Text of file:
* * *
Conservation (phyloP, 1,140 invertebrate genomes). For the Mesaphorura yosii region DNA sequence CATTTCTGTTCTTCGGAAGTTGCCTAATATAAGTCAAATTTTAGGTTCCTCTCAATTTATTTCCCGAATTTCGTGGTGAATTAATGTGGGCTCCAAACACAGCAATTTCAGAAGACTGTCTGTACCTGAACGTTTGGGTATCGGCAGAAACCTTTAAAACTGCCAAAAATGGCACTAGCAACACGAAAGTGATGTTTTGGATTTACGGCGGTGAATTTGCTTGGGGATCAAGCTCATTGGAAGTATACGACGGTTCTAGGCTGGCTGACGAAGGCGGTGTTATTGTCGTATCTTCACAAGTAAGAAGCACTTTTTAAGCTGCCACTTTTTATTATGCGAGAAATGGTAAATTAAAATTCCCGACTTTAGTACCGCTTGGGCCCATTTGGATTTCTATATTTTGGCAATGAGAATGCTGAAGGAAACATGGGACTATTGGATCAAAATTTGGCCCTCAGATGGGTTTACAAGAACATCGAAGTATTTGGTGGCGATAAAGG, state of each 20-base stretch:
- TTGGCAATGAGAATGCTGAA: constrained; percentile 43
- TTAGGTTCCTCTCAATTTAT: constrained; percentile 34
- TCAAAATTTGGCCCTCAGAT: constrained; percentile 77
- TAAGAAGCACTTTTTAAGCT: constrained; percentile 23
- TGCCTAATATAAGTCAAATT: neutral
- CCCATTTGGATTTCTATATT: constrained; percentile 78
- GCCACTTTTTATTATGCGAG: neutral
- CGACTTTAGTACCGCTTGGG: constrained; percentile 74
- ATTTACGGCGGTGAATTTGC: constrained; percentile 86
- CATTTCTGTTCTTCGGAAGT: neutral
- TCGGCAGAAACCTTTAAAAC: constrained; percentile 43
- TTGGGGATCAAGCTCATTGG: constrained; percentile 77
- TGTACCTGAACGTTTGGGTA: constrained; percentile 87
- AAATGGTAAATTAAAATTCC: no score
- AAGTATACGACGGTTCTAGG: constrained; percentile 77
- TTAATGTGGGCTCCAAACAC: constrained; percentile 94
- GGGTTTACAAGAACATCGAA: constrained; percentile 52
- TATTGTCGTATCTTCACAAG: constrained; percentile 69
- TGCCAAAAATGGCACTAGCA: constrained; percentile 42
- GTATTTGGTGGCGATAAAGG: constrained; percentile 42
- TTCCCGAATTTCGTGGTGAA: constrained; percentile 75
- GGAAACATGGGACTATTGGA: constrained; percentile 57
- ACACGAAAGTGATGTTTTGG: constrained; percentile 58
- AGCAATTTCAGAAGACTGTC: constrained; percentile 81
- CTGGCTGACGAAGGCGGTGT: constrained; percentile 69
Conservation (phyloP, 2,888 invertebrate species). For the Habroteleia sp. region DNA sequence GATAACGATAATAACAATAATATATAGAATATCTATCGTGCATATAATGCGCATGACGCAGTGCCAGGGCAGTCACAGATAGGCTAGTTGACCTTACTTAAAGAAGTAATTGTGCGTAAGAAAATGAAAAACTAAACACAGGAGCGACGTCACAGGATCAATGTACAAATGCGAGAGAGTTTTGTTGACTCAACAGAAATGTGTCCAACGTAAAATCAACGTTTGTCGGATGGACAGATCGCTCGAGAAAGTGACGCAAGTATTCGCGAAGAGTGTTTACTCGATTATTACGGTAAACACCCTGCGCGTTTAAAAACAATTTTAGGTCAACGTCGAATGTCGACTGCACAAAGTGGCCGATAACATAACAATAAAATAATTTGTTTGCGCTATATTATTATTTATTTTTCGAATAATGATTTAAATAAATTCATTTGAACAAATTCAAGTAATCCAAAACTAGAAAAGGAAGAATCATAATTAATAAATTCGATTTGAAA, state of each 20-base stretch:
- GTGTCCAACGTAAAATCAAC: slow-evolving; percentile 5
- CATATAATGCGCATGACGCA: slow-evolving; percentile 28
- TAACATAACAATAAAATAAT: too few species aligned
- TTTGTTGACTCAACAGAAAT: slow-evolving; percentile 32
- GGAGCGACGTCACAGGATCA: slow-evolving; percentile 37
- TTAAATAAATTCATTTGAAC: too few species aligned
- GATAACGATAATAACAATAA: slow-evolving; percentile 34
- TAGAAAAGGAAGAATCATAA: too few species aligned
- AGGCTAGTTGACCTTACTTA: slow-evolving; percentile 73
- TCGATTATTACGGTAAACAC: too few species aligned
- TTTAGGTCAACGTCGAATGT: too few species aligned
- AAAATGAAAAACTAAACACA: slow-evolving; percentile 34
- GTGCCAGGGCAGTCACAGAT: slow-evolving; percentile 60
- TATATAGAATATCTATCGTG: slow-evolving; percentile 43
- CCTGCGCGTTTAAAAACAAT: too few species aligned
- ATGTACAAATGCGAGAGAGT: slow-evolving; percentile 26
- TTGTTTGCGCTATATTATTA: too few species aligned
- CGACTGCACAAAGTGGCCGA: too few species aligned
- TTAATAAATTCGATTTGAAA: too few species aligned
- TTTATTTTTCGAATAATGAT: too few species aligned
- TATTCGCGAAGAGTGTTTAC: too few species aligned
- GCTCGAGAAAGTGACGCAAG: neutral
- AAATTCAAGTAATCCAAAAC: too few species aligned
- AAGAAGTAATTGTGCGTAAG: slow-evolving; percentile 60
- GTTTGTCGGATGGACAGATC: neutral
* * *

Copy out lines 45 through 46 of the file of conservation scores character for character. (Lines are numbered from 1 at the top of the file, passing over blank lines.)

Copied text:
- CGACTGCACAAAGTGGCCGA: too few species aligned
- TTAATAAATTCGATTTGAAA: too few species aligned